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By Gerald F. Seib
Wall Street Journal
July 2, 2013

The immigration overhaul passed last week by the Senate—the biggest piece of domestic legislation to be considered this year—now moves to the House, where its prospects are widely said to be “uncertain.” Which is to say, it’s in trouble. In fact, the Senate’s version of an immigration bill has no chance of House approval. The House may pass its own, different version, but even that is an iffy proposition. To understand why, consider the most important fact of political life in the capital these days: If the Washington establishment is from Mars, the Republican caucus in the House is from Venus.

Many House Republicans—particularly the younger freshmen and sophomore members who now make up a stunning 46% of the caucus—don’t much care what conventional wisdom says they should do. They are happy to rock the boat. Two weeks ago, conventional wisdom said, as the majority party, House Republicans simply had to muster the votes needed to pass a farm bill despite misgivings about its size and shape. Instead, 62 House Republicans rebelled and voted against it because of its cost, and the bill failed.

Now, conventional wisdom says the national Republican Party’s imperative to build bridges to Hispanic voters, as well as business-community support, means House Republicans must pass a comprehensive immigration bill. Yet that simply isn’t the way the world looks to many House Republicans. They come from districts where the concerns of the national party don’t matter much, and the concerns of liberals who want a path to citizenship for illegal immigrants matter even less.

In other words, they come from very red districts, many of which have gotten more red since the redistricting that followed the 2010 Census. Their constituents are predominantly conservative and predominantly white. A Wall Street Journal analysis shows that only 38 of the 234 House Republicans—just over 16%—come from districts where Latinos account for 20% or more of the population. Their districts also are heavily Republican. Indeed, 42 Republican House members won with more than 70% of the vote last year. (The same is true in reverse for Democrats in the polarized House, by the way; 83 of them come from districts so blue they won with more than 70% of the vote.)

By the same token, very few House Republicans come from the kinds of swing districts where they have to worry a lot about what President Barack Obama wants. Just 17 of the 234 House Republicans elected last year come from districts where Mr. Obama carried the presidential vote. In such heavily conservative districts, writes analyst David Wasserman of the Cook Political Report, “The overwhelming share of House Republicans will have more to fear from a 2014 primary than a 2014 general election.” Against that backdrop, it’s instructive to look at that June 20 vote in which the House defied history by defeating the farm bill, a measure with a mix of coveted farm subsidies and food-stamp funding that has always been enough to make it politically irresistible.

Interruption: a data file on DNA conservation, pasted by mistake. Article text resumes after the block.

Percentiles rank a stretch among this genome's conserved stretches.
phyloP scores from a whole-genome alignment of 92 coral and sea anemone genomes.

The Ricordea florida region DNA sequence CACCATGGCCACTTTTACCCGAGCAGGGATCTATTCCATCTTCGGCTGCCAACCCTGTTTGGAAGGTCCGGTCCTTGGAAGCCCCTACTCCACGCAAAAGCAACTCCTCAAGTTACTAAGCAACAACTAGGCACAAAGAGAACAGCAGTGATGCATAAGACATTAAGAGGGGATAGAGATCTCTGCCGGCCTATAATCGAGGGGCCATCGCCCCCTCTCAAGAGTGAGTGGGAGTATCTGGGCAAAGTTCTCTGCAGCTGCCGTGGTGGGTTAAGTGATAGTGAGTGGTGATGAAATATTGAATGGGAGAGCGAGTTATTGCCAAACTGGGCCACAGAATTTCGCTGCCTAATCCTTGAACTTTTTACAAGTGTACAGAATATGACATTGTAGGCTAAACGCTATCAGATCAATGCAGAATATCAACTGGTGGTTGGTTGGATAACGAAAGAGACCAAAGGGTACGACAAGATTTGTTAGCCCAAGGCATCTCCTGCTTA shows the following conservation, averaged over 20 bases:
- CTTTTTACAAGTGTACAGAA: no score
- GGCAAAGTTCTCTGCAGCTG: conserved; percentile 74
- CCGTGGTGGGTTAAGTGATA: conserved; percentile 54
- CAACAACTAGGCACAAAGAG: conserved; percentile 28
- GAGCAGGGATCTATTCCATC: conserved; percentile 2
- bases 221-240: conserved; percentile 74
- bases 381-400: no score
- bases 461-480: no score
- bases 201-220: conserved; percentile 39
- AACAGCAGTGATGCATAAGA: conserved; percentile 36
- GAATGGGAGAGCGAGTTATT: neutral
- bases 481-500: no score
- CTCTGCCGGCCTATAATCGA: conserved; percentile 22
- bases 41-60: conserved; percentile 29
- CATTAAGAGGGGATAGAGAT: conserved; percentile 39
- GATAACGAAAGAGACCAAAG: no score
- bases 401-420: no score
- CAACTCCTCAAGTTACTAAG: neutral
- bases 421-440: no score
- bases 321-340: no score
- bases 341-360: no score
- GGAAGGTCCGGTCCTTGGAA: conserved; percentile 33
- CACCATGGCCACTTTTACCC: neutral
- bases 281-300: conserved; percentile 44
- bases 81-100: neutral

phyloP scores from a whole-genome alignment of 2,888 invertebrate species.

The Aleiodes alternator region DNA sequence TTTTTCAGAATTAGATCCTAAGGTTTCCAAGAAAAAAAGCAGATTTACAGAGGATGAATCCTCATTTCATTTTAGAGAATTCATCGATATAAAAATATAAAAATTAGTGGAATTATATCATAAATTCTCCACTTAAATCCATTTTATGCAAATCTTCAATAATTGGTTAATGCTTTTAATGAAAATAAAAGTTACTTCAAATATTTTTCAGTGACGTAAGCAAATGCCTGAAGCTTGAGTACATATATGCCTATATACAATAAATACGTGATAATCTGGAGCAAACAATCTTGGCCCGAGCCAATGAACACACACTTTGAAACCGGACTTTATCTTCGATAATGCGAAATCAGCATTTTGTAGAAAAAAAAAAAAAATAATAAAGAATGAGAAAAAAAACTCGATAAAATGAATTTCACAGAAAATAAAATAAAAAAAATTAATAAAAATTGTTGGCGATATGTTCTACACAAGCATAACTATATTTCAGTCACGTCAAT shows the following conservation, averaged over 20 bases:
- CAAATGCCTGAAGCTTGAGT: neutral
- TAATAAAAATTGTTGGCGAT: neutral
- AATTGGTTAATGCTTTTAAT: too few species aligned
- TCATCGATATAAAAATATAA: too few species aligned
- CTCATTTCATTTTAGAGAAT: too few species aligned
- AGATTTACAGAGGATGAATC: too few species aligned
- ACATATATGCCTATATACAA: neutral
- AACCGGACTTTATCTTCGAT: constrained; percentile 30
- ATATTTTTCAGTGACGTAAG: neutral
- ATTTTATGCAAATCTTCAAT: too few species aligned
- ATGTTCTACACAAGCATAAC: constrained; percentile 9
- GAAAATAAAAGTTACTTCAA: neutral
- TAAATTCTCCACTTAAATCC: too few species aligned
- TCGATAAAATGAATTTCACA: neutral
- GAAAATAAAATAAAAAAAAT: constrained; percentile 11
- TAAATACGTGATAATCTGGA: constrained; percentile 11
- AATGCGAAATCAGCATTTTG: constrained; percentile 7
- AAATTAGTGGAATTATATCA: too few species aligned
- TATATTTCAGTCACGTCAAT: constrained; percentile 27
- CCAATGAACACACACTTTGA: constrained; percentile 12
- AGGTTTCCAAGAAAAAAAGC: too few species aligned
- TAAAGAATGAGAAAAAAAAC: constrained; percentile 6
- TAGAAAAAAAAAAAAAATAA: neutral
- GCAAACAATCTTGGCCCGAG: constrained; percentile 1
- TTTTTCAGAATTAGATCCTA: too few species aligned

Rep. Tim Huelskamp, a conservative Republican from Kansas, is openly critical of the House’s GOP leaders.mOne member who bucked those expectations—and seemingly his own political interests—to vote against the bill was conservative Republican Rep. Tim Huelskamp of Kansas. Mr. Huelskamp is a farmer, and he represents Kansas’ “Big First” district, a giant swath of central and western Kansas that is larger than some states and that receives the second highest per-capita share of farm subsidies of any district in the nation.

Yet he spurned the wishes of his own party’s leaders by voting against the farm bill and its agriculture subsidies. He complained that almost 80% of its funding goes to a food-stamp program that is mushrooming in size and cost to the federal government. The second-term lawmaker led a revolt by like-minded young conservatives who considered the bill an example of government spending gone overboard, whatever its other virtues; 13 of 36 House freshmen also voted no. “People said the old deal was that all these people from agricultural districts are just going to vote for a farm bill,” Mr. Huelskamp said in an interview. “Well, no. I’m not going to go for 80% for food stamps to get the 20% for us.”

Has that vote created problems among all the farmers and agriculture interests back home? “I haven’t really had much push-back,” he said. “What I’m hearing from home is, ‘What we expect you to do, Tim, is we expect you to get Congress out of the rut we’ve been in.’ “Mr. Huelskamp has defied his party’s own leaders so openly that he’s been kicked off the Agriculture Committee. That did cause some dismay among agriculture interests back home. On the other hand, he was unopposed in winning re-election last year. Which is worth keeping in mind if you assume the House will pass an immigration bill just because it’s expected to.

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